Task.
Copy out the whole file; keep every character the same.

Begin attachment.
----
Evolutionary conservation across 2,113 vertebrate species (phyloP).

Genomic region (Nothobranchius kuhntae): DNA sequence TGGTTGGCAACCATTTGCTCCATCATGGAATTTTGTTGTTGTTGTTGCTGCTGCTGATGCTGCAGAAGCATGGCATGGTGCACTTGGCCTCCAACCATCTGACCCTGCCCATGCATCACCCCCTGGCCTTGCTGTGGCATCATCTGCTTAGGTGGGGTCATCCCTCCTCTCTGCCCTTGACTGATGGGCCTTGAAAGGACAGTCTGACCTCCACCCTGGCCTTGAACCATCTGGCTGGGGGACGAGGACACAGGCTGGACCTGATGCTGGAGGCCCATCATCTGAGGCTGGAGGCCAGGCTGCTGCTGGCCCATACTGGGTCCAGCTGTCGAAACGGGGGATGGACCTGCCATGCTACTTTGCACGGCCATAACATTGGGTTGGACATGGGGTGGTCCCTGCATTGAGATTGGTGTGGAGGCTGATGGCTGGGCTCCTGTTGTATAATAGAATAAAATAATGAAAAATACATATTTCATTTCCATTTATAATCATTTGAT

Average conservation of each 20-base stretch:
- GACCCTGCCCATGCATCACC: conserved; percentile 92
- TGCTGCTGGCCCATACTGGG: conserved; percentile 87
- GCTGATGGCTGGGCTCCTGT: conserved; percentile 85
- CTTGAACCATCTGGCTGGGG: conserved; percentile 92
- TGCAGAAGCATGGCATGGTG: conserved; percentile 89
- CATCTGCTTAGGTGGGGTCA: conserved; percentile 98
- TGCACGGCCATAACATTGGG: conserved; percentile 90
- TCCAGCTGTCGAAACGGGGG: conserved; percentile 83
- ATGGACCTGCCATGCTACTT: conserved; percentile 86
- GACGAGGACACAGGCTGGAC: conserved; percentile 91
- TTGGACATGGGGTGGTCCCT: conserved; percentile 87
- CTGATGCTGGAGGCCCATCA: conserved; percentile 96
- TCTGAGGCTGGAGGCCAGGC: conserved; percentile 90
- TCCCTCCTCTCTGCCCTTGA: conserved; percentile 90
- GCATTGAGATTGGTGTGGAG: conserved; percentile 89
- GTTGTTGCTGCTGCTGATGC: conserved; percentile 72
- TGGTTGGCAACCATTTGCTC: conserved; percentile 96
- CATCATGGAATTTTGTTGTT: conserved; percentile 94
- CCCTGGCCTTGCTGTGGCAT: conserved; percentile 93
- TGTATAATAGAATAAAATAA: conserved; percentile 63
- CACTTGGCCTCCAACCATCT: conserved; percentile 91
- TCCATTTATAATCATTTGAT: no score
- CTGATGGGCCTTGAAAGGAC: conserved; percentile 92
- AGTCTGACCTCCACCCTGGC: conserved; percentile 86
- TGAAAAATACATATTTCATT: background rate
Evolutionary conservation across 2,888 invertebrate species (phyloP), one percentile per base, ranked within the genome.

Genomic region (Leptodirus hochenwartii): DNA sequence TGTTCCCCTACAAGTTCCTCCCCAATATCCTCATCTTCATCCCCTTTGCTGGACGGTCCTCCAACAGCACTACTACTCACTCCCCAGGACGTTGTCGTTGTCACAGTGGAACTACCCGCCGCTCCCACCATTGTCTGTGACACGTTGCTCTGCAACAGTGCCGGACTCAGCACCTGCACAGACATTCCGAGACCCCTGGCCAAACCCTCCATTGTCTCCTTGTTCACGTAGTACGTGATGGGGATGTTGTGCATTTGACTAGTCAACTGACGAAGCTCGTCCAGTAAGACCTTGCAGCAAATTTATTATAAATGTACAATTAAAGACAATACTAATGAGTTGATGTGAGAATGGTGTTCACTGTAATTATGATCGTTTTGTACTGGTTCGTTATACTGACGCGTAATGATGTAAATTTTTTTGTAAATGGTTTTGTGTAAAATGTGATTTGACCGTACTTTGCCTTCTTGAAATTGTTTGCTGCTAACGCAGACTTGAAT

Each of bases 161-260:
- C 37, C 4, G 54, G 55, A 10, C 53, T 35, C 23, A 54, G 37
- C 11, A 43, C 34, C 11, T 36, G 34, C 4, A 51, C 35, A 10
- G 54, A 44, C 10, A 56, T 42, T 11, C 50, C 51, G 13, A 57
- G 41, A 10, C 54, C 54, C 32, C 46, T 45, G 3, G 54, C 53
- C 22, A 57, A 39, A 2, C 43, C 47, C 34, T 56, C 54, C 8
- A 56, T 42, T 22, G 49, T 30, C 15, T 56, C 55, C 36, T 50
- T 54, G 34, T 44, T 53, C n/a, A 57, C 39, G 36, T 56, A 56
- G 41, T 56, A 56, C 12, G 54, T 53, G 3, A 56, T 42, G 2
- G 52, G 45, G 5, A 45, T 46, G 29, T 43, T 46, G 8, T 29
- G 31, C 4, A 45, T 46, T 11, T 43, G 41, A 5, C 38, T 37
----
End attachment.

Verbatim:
Evolutionary conservation across 2,113 vertebrate species (phyloP).

Genomic region (Nothobranchius kuhntae): DNA sequence TGGTTGGCAACCATTTGCTCCATCATGGAATTTTGTTGTTGTTGTTGCTGCTGCTGATGCTGCAGAAGCATGGCATGGTGCACTTGGCCTCCAACCATCTGACCCTGCCCATGCATCACCCCCTGGCCTTGCTGTGGCATCATCTGCTTAGGTGGGGTCATCCCTCCTCTCTGCCCTTGACTGATGGGCCTTGAAAGGACAGTCTGACCTCCACCCTGGCCTTGAACCATCTGGCTGGGGGACGAGGACACAGGCTGGACCTGATGCTGGAGGCCCATCATCTGAGGCTGGAGGCCAGGCTGCTGCTGGCCCATACTGGGTCCAGCTGTCGAAACGGGGGATGGACCTGCCATGCTACTTTGCACGGCCATAACATTGGGTTGGACATGGGGTGGTCCCTGCATTGAGATTGGTGTGGAGGCTGATGGCTGGGCTCCTGTTGTATAATAGAATAAAATAATGAAAAATACATATTTCATTTCCATTTATAATCATTTGAT

Average conservation of each 20-base stretch:
- GACCCTGCCCATGCATCACC: conserved; percentile 92
- TGCTGCTGGCCCATACTGGG: conserved; percentile 87
- GCTGATGGCTGGGCTCCTGT: conserved; percentile 85
- CTTGAACCATCTGGCTGGGG: conserved; percentile 92
- TGCAGAAGCATGGCATGGTG: conserved; percentile 89
- CATCTGCTTAGGTGGGGTCA: conserved; percentile 98
- TGCACGGCCATAACATTGGG: conserved; percentile 90
- TCCAGCTGTCGAAACGGGGG: conserved; percentile 83
- ATGGACCTGCCATGCTACTT: conserved; percentile 86
- GACGAGGACACAGGCTGGAC: conserved; percentile 91
- TTGGACATGGGGTGGTCCCT: conserved; percentile 87
- CTGATGCTGGAGGCCCATCA: conserved; percentile 96
- TCTGAGGCTGGAGGCCAGGC: conserved; percentile 90
- TCCCTCCTCTCTGCCCTTGA: conserved; percentile 90
- GCATTGAGATTGGTGTGGAG: conserved; percentile 89
- GTTGTTGCTGCTGCTGATGC: conserved; percentile 72
- TGGTTGGCAACCATTTGCTC: conserved; percentile 96
- CATCATGGAATTTTGTTGTT: conserved; percentile 94
- CCCTGGCCTTGCTGTGGCAT: conserved; percentile 93
- TGTATAATAGAATAAAATAA: conserved; percentile 63
- CACTTGGCCTCCAACCATCT: conserved; percentile 91
- TCCATTTATAATCATTTGAT: no score
- CTGATGGGCCTTGAAAGGAC: conserved; percentile 92
- AGTCTGACCTCCACCCTGGC: conserved; percentile 86
- TGAAAAATACATATTTCATT: background rate
Evolutionary conservation across 2,888 invertebrate species (phyloP), one percentile per base, ranked within the genome.

Genomic region (Leptodirus hochenwartii): DNA sequence TGTTCCCCTACAAGTTCCTCCCCAATATCCTCATCTTCATCCCCTTTGCTGGACGGTCCTCCAACAGCACTACTACTCACTCCCCAGGACGTTGTCGTTGTCACAGTGGAACTACCCGCCGCTCCCACCATTGTCTGTGACACGTTGCTCTGCAACAGTGCCGGACTCAGCACCTGCACAGACATTCCGAGACCCCTGGCCAAACCCTCCATTGTCTCCTTGTTCACGTAGTACGTGATGGGGATGTTGTGCATTTGACTAGTCAACTGACGAAGCTCGTCCAGTAAGACCTTGCAGCAAATTTATTATAAATGTACAATTAAAGACAATACTAATGAGTTGATGTGAGAATGGTGTTCACTGTAATTATGATCGTTTTGTACTGGTTCGTTATACTGACGCGTAATGATGTAAATTTTTTTGTAAATGGTTTTGTGTAAAATGTGATTTGACCGTACTTTGCCTTCTTGAAATTGTTTGCTGCTAACGCAGACTTGAAT

Each of bases 161-260:
- C 37, C 4, G 54, G 55, A 10, C 53, T 35, C 23, A 54, G 37
- C 11, A 43, C 34, C 11, T 36, G 34, C 4, A 51, C 35, A 10
- G 54, A 44, C 10, A 56, T 42, T 11, C 50, C 51, G 13, A 57
- G 41, A 10, C 54, C 54, C 32, C 46, T 45, G 3, G 54, C 53
- C 22, A 57, A 39, A 2, C 43, C 47, C 34, T 56, C 54, C 8
- A 56, T 42, T 22, G 49, T 30, C 15, T 56, C 55, C 36, T 50
- T 54, G 34, T 44, T 53, C n/a, A 57, C 39, G 36, T 56, A 56
- G 41, T 56, A 56, C 12, G 54, T 53, G 3, A 56, T 42, G 2
- G 52, G 45, G 5, A 45, T 46, G 29, T 43, T 46, G 8, T 29
- G 31, C 4, A 45, T 46, T 11, T 43, G 41, A 5, C 38, T 37